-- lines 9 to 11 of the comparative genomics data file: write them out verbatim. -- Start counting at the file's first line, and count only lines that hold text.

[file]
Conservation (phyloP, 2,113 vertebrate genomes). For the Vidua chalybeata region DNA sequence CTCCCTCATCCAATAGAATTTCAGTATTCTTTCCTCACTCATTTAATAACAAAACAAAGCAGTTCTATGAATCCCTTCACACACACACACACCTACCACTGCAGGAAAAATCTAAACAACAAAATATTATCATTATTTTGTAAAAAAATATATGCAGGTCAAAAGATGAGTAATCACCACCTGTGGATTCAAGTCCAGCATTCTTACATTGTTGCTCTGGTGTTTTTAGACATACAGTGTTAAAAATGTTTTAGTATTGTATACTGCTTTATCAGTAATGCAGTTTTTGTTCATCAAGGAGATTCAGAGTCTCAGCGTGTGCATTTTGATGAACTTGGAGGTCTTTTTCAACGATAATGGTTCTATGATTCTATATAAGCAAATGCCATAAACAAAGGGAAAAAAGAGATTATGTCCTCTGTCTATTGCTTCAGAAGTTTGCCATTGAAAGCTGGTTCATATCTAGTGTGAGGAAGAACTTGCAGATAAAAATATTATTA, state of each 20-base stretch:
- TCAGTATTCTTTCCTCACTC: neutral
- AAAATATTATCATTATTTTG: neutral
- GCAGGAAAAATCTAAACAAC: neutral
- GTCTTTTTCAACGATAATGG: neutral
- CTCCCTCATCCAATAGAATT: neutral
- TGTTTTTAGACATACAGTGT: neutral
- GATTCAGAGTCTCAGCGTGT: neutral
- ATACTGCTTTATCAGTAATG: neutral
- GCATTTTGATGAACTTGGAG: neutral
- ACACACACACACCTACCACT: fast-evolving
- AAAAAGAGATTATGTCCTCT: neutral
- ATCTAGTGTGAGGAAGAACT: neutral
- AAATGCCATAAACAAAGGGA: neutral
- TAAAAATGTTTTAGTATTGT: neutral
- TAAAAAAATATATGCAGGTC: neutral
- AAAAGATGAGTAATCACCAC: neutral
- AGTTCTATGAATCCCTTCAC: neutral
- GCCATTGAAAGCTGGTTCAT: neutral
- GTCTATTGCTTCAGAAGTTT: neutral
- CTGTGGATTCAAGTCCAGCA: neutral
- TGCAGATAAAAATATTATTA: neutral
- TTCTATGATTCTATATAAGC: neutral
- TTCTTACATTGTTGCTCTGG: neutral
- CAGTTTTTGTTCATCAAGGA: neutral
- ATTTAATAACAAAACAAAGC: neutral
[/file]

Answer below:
- ATACTGCTTTATCAGTAATG: neutral
- GCATTTTGATGAACTTGGAG: neutral
- ACACACACACACCTACCACT: fast-evolving